The Producer Price Index (PPI), which measures wholesale inflation, rose 3.4 percent year over year in June, the largest increase in more than six years. The rise was also due in part to increasing energy prices. From May to June, PPI was up 0.3 percent.

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Rising inflation is always a concern for fixed investments, like Mortgage Bonds, since inflation reduces their value. Home loan rates are tied to Mortgage Bonds, so they are negatively impacted when Mortgage Bonds worsen. However, many factors influence the markets. For example, if trade issues heat up, Bonds could benefit at the expense of Stocks if investors seek a safer haven for their money.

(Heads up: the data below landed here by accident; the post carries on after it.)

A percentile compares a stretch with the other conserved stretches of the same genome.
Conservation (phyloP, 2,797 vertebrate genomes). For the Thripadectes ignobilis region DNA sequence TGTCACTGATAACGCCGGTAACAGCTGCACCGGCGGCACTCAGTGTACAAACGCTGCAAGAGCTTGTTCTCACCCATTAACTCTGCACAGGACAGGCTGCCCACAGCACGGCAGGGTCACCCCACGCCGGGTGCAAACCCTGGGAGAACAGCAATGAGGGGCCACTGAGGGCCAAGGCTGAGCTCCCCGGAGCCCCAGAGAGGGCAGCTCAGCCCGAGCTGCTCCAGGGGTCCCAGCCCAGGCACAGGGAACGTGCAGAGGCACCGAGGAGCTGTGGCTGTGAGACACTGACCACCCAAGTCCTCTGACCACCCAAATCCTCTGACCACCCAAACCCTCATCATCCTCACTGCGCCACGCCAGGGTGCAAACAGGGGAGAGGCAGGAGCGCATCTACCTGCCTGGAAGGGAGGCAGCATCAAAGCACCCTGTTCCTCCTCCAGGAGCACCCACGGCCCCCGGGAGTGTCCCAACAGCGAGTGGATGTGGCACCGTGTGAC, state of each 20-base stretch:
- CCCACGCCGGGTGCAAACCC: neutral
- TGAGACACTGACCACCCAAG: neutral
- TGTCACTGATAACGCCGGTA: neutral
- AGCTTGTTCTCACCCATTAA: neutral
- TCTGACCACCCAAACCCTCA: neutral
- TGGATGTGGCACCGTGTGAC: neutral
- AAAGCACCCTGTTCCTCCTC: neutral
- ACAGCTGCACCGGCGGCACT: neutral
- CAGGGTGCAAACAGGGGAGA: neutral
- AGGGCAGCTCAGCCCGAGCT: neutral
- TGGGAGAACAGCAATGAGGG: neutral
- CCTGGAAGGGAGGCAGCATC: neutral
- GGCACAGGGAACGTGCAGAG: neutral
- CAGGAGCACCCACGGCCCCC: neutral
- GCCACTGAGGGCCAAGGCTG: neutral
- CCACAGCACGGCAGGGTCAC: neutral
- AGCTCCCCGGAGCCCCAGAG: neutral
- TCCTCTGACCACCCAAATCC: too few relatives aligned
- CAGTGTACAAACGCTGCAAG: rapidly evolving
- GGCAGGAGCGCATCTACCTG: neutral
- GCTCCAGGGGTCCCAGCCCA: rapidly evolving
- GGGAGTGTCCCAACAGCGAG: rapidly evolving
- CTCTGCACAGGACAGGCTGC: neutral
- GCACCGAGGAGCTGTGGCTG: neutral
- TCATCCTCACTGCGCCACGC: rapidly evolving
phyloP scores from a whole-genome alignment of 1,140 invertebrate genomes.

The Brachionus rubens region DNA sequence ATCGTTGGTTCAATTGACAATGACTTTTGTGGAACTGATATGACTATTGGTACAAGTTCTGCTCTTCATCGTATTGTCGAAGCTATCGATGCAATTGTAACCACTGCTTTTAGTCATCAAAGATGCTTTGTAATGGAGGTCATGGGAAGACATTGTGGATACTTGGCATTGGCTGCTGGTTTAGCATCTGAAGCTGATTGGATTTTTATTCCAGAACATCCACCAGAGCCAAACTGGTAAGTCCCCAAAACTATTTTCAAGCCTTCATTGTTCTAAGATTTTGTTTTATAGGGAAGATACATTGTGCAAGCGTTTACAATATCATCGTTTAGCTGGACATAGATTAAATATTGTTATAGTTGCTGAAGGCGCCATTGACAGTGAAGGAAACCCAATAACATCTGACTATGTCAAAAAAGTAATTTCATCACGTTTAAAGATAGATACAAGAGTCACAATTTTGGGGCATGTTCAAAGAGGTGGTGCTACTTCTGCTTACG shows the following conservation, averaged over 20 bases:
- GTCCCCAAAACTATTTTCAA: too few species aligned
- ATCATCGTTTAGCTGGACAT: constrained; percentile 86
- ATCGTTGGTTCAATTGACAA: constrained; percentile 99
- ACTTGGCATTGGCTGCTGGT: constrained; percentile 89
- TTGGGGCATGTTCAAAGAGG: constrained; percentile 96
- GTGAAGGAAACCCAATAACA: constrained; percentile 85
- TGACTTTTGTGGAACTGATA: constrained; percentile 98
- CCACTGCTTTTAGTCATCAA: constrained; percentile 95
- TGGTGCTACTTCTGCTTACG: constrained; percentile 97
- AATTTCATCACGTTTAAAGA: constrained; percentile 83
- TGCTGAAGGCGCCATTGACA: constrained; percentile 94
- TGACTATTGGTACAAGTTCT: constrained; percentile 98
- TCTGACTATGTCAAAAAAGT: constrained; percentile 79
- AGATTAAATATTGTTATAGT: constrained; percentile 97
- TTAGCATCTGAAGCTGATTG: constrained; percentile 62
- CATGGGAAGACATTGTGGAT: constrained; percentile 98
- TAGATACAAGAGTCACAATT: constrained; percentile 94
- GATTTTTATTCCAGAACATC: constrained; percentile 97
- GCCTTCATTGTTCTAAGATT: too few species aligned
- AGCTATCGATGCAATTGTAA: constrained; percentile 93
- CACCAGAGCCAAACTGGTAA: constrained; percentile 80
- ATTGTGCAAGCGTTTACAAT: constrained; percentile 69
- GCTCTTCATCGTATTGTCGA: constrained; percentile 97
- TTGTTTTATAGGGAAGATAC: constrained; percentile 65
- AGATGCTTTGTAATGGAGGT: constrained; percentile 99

In the latest week, Stocks benefited from positive earnings and the news that the NFIB Small Business Optimism Index remained near record highs in June. Mortgage Bonds and home loan rates remain attractive and near their best levels historically.

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Jobs skyrocket in June

Last Week in Review:
The Jobs Report for June was better than expected. The holiday-shortened trading week saw market volatility due to global trade issues.

Non-Farm Payrolls rose by 213,000 new jobs in June, above the 195,000 expected, the Bureau of Labor Statistics reported. The figures for April and May were also revised higher by a total of 37,000 new jobs. Professional and business services, manufacturing, and health care saw an increase in jobs, while retail trade lost jobs.

The Unemployment Rate rose to 4.0 percent, while the Labor Force Participation Rate edged higher to 62.9 from 62.7 as more Americans entered the labor force.